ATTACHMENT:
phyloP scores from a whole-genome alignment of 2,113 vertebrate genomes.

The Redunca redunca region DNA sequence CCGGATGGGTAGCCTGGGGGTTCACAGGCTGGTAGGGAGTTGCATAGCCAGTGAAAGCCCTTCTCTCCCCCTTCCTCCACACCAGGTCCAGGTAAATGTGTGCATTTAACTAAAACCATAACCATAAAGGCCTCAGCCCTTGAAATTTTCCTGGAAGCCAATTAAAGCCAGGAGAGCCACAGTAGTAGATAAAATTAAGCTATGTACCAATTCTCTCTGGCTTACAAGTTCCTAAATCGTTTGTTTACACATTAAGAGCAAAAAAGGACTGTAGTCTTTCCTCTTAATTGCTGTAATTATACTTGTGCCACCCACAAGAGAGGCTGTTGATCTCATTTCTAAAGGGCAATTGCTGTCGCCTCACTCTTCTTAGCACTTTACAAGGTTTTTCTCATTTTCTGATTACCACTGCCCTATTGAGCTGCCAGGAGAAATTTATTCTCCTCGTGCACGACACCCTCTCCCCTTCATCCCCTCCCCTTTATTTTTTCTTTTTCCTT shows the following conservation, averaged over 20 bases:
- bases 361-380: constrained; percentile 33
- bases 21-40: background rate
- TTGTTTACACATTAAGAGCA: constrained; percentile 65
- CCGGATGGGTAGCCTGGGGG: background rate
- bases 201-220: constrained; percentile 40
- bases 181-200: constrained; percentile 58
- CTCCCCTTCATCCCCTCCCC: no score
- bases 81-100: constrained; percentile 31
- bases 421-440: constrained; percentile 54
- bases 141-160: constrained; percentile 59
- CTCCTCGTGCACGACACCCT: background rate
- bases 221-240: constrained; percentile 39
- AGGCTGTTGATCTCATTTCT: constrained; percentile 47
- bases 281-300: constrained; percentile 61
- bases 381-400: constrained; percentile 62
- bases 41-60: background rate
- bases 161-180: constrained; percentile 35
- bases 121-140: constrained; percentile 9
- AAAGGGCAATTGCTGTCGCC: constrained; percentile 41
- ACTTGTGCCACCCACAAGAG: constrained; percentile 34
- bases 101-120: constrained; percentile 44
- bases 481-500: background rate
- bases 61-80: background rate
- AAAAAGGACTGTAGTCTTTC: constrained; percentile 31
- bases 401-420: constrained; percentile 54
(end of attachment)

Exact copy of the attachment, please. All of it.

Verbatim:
phyloP scores from a whole-genome alignment of 2,113 vertebrate genomes.

The Redunca redunca region DNA sequence CCGGATGGGTAGCCTGGGGGTTCACAGGCTGGTAGGGAGTTGCATAGCCAGTGAAAGCCCTTCTCTCCCCCTTCCTCCACACCAGGTCCAGGTAAATGTGTGCATTTAACTAAAACCATAACCATAAAGGCCTCAGCCCTTGAAATTTTCCTGGAAGCCAATTAAAGCCAGGAGAGCCACAGTAGTAGATAAAATTAAGCTATGTACCAATTCTCTCTGGCTTACAAGTTCCTAAATCGTTTGTTTACACATTAAGAGCAAAAAAGGACTGTAGTCTTTCCTCTTAATTGCTGTAATTATACTTGTGCCACCCACAAGAGAGGCTGTTGATCTCATTTCTAAAGGGCAATTGCTGTCGCCTCACTCTTCTTAGCACTTTACAAGGTTTTTCTCATTTTCTGATTACCACTGCCCTATTGAGCTGCCAGGAGAAATTTATTCTCCTCGTGCACGACACCCTCTCCCCTTCATCCCCTCCCCTTTATTTTTTCTTTTTCCTT shows the following conservation, averaged over 20 bases:
- bases 361-380: constrained; percentile 33
- bases 21-40: background rate
- TTGTTTACACATTAAGAGCA: constrained; percentile 65
- CCGGATGGGTAGCCTGGGGG: background rate
- bases 201-220: constrained; percentile 40
- bases 181-200: constrained; percentile 58
- CTCCCCTTCATCCCCTCCCC: no score
- bases 81-100: constrained; percentile 31
- bases 421-440: constrained; percentile 54
- bases 141-160: constrained; percentile 59
- CTCCTCGTGCACGACACCCT: background rate
- bases 221-240: constrained; percentile 39
- AGGCTGTTGATCTCATTTCT: constrained; percentile 47
- bases 281-300: constrained; percentile 61
- bases 381-400: constrained; percentile 62
- bases 41-60: background rate
- bases 161-180: constrained; percentile 35
- bases 121-140: constrained; percentile 9
- AAAGGGCAATTGCTGTCGCC: constrained; percentile 41
- ACTTGTGCCACCCACAAGAG: constrained; percentile 34
- bases 101-120: constrained; percentile 44
- bases 481-500: background rate
- bases 61-80: background rate
- AAAAAGGACTGTAGTCTTTC: constrained; percentile 31
- bases 401-420: constrained; percentile 54